- Fisher’s Top 300 for March
- Fisher’s Top 217 for February
- Fisher’s Top 217 for January
- Fisher’s Top 186 for December
- Fisher’s Top 186 for November
- Fisher’s Top 124 for October
- Fisher’s Top 124 Preseason Rankings
Skill, skill, skill — that’s the theme of this month’s risers.
These prospects all have high ceilings, and potential upside continues to be a key factor for my draft rankings.
Here are 10 of the biggest risers from within my Top 100 for March:
1) Pavel Dorofeyev (LW/RW, Russia, Magnitogorsk MHL)
FEBRUARY RANKING: 23
MARCH RANKING: 13
ANALYSIS: This high-skill forward is dazzling in Russia’s junior league and gaining momentum much like Vitali Kravtsov last year. Kravtsov was a big-time riser in the second half and wound up cracking the top 10 at ninth overall in 2018. I don’t think Dorofeyev will climb quite that high, but a case could be made that he’s a top-10 talent for 2019 in terms of offensive tools. Dorofeyev is a good bet to go in the teens as of today.
2) Alex Newhook (LC/LW, Canada, Victoria BCHL)
FEBRUARY RANKING: 24
MARCH RANKING: 14
ANALYSIS: Newhook was a faller for me last month, dropping from No. 13 in January to No. 24 in February after another mediocre showing on a big scouting stage at the CJHL Top Prospects Game. But Newhook responded by absolutely torching the BCHL down the stretch to win the scoring title with 102 points in 53 games. That late-season heater has carried over to the playoffs, which bodes well for Newhook’s draft stock since the knock on him has been an inability to rise to the occasion when the pressure is on and the stakes are higher.
Grizzlies’ captain Alex Newhook named BCHL MVP
Victoria Grizzlies forward Alex Newhook, projected for the first round of the 2019 NHL draft, was named Vern Dye Memorial Award winner Tuesday as BCHL most valuable player.
— Victoria Grizzlies (@BCHLGrizzlies) February 27, 2019
3) Bobby Brink (RW, USA, Sioux City USHL)
FEBRUARY RANKING: 31
MARCH RANKING: 15
ANALYSIS: Brink has overcome an ankle injury to continue his USHL dominance. He’s putting up numbers worthy of being drafted in the teens, and Brink left a lasting impression on the scouts who attended the World Junior A Challenge in December. Many are convinced he’s the real deal, capable of being an offensive catalyst in the NHL in due time.
4) Tobias Bjornfot (LD, Sweden, Djurgardens J20)
FEBRUARY RANKING: 36
MARCH RANKING: 29
ANALYSIS: Bjornfot forced his way into my first round with a stellar showing at last month’s Five Nations tournament. He was a force for Sweden there, highlighted by his end-to-end goal against the United States. Bjornfot isn’t always that flashy, but he’s displaying more offensive capabilities than I previously gave him credit for.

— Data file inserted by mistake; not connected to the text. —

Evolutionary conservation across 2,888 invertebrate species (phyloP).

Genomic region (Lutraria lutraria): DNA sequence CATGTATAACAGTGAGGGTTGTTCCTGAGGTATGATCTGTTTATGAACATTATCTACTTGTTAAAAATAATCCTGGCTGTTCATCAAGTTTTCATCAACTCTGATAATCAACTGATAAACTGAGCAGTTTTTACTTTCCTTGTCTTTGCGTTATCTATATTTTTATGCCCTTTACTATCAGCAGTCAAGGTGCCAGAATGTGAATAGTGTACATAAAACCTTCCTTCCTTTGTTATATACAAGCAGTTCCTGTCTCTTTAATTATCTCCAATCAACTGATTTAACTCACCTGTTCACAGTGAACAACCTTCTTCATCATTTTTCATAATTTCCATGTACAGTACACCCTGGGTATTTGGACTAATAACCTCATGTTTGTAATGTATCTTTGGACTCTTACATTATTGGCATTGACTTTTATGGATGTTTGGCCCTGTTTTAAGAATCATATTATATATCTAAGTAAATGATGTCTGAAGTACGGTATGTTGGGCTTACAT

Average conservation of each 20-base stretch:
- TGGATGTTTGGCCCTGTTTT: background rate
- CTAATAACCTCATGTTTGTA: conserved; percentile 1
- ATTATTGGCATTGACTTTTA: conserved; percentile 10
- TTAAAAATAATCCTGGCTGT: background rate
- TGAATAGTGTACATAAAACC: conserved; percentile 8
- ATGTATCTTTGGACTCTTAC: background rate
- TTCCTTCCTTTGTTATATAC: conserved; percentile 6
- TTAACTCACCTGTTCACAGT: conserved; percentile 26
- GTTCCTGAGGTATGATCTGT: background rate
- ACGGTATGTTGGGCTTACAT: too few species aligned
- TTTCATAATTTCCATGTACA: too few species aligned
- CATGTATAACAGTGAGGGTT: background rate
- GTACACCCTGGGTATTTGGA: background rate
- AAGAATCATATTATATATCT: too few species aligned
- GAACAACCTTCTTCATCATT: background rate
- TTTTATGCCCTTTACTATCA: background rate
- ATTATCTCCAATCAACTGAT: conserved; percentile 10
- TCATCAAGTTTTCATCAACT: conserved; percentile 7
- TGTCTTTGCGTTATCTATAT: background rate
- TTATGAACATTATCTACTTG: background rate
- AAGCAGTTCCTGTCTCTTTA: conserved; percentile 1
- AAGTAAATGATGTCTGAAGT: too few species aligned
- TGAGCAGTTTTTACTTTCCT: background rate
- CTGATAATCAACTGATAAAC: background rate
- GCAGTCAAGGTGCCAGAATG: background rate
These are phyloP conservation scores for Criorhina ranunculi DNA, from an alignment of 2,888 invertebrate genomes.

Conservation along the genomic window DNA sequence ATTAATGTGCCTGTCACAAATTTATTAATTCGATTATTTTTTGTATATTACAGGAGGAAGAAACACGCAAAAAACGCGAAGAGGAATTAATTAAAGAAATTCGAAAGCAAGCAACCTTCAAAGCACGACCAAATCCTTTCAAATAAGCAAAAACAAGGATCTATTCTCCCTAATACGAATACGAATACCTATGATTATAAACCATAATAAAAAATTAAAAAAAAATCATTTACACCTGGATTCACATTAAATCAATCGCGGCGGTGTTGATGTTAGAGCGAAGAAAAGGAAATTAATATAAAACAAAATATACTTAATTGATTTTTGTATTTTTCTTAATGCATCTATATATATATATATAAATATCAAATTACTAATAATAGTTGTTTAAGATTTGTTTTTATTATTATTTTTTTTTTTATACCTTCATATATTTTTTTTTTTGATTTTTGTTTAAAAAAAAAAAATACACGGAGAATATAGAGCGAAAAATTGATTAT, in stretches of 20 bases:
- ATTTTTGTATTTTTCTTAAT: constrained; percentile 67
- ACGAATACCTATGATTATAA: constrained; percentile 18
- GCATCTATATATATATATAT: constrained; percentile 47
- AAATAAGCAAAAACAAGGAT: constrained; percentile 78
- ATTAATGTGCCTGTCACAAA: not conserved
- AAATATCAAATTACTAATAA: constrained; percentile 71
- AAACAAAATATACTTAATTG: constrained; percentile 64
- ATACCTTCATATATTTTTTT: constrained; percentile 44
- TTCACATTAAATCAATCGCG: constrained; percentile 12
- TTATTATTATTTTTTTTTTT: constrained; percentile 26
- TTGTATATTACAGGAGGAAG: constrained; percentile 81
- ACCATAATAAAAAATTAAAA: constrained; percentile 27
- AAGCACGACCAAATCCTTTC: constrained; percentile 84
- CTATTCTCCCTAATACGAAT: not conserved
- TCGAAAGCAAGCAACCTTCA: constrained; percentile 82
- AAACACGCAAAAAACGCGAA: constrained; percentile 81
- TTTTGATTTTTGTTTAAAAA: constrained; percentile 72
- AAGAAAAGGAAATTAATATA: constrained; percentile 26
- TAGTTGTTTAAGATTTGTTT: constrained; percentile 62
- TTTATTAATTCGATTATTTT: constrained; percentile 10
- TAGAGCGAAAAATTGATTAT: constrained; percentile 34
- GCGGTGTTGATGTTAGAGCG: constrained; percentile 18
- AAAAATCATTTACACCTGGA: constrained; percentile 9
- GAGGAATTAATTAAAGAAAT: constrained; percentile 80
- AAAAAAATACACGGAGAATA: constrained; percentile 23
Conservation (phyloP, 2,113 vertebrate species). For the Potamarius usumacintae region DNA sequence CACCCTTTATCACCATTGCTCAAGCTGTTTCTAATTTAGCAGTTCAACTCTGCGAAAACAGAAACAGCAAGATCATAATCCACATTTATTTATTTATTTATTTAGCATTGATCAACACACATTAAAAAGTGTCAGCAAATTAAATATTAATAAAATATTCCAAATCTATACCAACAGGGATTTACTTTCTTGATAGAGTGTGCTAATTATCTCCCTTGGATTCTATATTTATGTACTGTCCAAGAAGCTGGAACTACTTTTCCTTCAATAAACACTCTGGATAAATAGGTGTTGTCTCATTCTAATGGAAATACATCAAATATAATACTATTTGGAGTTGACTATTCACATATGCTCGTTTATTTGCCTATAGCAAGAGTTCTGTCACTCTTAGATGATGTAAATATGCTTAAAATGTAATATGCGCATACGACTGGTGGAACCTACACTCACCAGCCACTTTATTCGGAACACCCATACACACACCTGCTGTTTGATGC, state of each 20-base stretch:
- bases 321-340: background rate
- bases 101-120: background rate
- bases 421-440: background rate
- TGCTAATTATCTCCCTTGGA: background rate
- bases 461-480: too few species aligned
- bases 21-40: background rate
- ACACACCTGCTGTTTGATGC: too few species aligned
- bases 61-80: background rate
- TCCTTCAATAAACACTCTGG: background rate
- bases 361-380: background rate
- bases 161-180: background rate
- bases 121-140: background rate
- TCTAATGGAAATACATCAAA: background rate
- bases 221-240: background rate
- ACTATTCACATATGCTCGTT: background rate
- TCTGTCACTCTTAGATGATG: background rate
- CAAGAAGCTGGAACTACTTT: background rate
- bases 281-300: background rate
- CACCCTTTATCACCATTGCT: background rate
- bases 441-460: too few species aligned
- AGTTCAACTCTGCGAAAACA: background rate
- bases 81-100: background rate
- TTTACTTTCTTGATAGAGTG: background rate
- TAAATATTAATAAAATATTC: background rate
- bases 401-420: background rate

5) Jamieson Rees (LC, Canada, Sarnia OHL)
FEBRUARY RANKING: 61
MARCH RANKING: 54
ANALYSIS: Rees flashed his skill-set at the CHL Top Prospects Game, standing out in spurts during that showcase. The upside is evident to the eye, he’s got some instincts that can’t really be taught, and Rees should only get better with age as he continues to add strength and power to his finesse base.
6) Matvei Guskov (LC, Russia, London OHL)
FEBRUARY RANKING: 63
MARCH RANKING: 55
ANALYSIS: Guskov has been hit and miss this season on a stacked London squad, still adjusting to the North American game. But you can see he’s one of those sky-is-the-limit type prospects that could soar to new heights next season. Guskov has been hitting his stride and becoming a more consistent threat since the calendar flipped to 2019, so scouts won’t be sleeping on him in watching that juggernaut team.
7) Brayden Tracey (LW, Canada, Moose Jaw WHL)
FEBRUARY RANKING: 110
MARCH RANKING: 64
ANALYSIS: One of my biggest risers for March, Tracey is racking up the points on arguably the WHL’s best line with Pittsburgh prospect Justin Almeida and undrafted overager Tristin Langan. Those two are among the league’s top-five scorers and Tracey isn’t too far behind in leading the rookie pack by a significant margin. Tracey benefits from his older linemates, but he’s become a big part of Moose Jaw’s success and has been a catalyst for that trio in every viewing I’ve had of the Warriors this season. As a result, the Brayden Point comparisons are becoming inevitable.
8) Alex Beaucage (RW, Canada, Rouyn-Noranda QMJHL)
FEBRUARY RANKING: 79
MARCH RANKING: 65
ANALYSIS: Beaucage is in a similar boat, playing on one of the Q’s most potent lines, but he’s proven to be a legitimate sniper throughout his draft year. Beaucage is an impactful player and, like Tracey, isn’t necessarily riding any coattails. There is lots to like about those two, Tracey and Beaucage, and both are on the cusp of cracking my second round.
9) Blake Murray (LC, Canada, Sudbury OHL)
FEBRUARY RANKING: 82
MARCH RANKING: 66
ANALYSIS: Murray was a first-rounder for me to start the season — No. 14 in my preseason rankings — but had been trending down before heating up in the second half. Now, as he closes in on a 30-goal campaign, Murray is trending up again. He might wind up as a second-rounder for me, depending on his playoff performance.
10) Tuukka Tieksola (F, Finland, Kärpät U20)
FEBRUARY RANKING: 138
MARCH RANKING: 86
ANALYSIS: The biggest riser on this list, Tieksola has been flying under the radar for most, including myself. I’m trusting Jokke Nevalainen on this one — he’s become my go-to Finnish scout on Twitter — and he’s been touting Tieksola as an “undersized playmaking winger with high-end vision, skating and passing skills.” Jokke has posted plenty of Tieksola highlights in recent months and that body of work has certainly been impressive. Worthy of this ranking, from what I’ve seen.
He's a big-time sleeper for the #2019NHLDraft. A 3rd-rounder in my books but I haven't seen him ranked anywhere so far. 👀
— Jokke Nevalainen (@JokkeNevalainen) February 27, 2019